In addition to giving people a positive outlet during the midst of a pandemic, the exercise introduced young people to new skills. A local boy, Trigg Odenbach, and his sisters made cherry blossoms by gluing and painting fishing lures. “When I tried to weld them to a branch on the sculpture the glue melted,” says Lopez. “I invited Trigg to come over and remake the blossom. As part of the process, he was introduced to plasma cutting and welding.”

Lopez’s sculptures of horses and draft breeds pulling a plow rank among his favorites because they, too, speak to skills that are fading. Society once needed blacksmiths to manipulate metal, “whether it was to repair equipment, shoe a horse or perform some other task essential to daily life.”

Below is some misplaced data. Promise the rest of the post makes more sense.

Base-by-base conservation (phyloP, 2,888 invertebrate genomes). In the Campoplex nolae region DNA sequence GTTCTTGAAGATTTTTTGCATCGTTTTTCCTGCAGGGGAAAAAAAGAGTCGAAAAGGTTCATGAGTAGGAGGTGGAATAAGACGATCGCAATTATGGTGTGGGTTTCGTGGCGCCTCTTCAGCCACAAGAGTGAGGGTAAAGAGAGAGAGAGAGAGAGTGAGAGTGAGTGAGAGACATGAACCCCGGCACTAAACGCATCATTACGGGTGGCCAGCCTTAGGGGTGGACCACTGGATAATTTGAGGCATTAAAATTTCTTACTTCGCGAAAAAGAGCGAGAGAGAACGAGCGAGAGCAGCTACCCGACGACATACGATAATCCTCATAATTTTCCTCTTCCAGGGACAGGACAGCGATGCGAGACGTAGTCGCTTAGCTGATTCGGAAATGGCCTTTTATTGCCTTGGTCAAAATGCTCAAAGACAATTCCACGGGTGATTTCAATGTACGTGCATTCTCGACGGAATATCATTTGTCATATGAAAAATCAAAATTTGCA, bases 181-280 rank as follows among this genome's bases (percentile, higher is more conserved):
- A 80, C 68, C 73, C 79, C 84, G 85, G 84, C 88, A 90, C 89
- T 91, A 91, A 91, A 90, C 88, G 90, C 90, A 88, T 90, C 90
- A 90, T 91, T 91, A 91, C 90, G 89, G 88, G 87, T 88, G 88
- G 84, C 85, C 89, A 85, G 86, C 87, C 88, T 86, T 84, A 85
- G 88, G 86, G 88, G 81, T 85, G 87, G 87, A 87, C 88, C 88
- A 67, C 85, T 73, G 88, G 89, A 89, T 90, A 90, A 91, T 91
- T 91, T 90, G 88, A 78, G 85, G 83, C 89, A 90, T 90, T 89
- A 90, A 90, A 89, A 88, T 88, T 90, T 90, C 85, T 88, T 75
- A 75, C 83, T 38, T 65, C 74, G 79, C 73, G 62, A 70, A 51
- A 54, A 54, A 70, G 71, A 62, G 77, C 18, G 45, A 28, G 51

Scrap metal art’s ability to bridge past and present is what makes the works timeless. “Old-timers who look at my work experience a sense of nostalgia,” he says. “The materials I use pull in elements of the past, of simpler times. Young people are fascinated with the stories the pieces tell and the fun of seeing how many hidden surprises they can find.”

Social media is feeding a new generation of individuals who are interested in making things. Avenues like Instagram allow fledgling artists and metalworkers to share their work, ideas and techniques. “Fabrication is something people can do in their own garage,” says Lopez. “And every community has scrap metal. I’m glad my work inspires people to have fun and try something new.”

“I want to keep creating,” he continues. “There’s a little high you get from the creative process. I keep thinking maybe I have a masterpiece in me yet. You never know when that could happen—when lightning might strike. It keeps me motivated.”  FFJ